Of course, the most logical answer is another conspiracy theory: Sarah Palin is not the mother of Trig.

Others, including yours truly, have written extensively about the many holes in Sarah Palin’s story about the birth of Trig. But the MSM has no interest.

Again, a conspiracy theory with significant evidence isn’t as juicy to the MSM as the weak case made by the birthers. Let’s go back to my reaction to an ad that ran in the Chicago Tribune in late 2008:

Among its many charges is that Obama lost his U.S. citizenship at the age of 4 (we are not making this up) since his mother married an Indonesian citizen. If you are born in the United States, you are a citizen, regardless of where your parents are from, and you don’t have the power at the age of 4 to say otherwise.

Let’s make Sarah Palin a deal: She releases everything having to do with the birth of Trig. She renounces the birthers and everything they stand for.

And in exchange, even if we disagree with her, we’ll take her seriously. If Sarah Palin has been telling the truth about Trig all this time, then she has nothing to hide.

But until Palin does so, she has no business pushing her own conspiracy theories. There is a giant plank in her eye; Palin should leave slivers alone.

Stephen Harper wins majority government in Canada; Jack Layton takes NDP to official opposition status

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While the coverage goes very late, here are the highlights of the 2011 Canadian federal election, via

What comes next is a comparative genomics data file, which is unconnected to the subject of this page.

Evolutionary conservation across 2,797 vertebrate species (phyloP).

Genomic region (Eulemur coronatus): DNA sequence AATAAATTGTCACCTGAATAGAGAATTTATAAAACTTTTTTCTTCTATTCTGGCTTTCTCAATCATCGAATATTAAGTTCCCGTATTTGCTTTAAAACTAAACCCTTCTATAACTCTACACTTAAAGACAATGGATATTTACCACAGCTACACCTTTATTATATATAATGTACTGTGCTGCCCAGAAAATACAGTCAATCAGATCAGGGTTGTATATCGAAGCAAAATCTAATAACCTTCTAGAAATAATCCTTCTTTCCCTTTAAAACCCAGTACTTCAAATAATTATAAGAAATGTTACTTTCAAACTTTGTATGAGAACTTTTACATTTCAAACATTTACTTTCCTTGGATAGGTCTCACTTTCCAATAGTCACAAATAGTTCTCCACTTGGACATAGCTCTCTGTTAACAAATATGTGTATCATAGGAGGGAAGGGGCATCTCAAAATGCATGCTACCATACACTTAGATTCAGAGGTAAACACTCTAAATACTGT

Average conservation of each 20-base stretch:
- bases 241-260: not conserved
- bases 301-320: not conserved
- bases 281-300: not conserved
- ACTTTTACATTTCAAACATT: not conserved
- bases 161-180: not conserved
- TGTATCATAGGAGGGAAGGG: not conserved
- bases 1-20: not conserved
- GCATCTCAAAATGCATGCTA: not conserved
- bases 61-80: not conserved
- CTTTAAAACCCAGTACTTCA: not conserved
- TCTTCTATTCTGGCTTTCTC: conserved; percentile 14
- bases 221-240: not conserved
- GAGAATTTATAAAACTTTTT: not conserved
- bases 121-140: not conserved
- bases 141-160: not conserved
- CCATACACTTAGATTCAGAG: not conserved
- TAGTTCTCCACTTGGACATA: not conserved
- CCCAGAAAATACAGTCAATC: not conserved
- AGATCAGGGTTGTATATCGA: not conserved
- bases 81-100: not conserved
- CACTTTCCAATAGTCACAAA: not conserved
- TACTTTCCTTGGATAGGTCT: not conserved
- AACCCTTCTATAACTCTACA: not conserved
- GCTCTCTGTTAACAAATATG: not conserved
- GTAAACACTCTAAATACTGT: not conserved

Stephen Harper became the first Conservative PM to win a majority since Brian Mulroney and only the 3nd conservative with a majority since 1930. Jack Layton became the first NDP leader to finish as high as second, and so the NDP will be the official opposition party. Michael Ignatieff became the first Liberal Party leader to finish as low as third ever. Gilles Duceppe, the longest current standing party leader, won’t be after the Bloc Quebecois fell to about 2 seats.

Kim Campbell was the last party leader to lose the riding as well; Campbell inherited the PM chair as the Progressive Conservatives went down to 2 seats in 1993. Ignatieff (Etobicoke-Lakeshore in Ontario) and Duceppe (Laurier-Sainte-Marie in Quebec) lost their ridings as well.

Elizabeth May was a party leader who won her seat, the first elected MP from the Green Party, in the Saanich-Gulf Islands riding in British Columbia. And the Greens will have about as much vocal power as the Bloc Quebecois.

For more details, click on the rest of the story.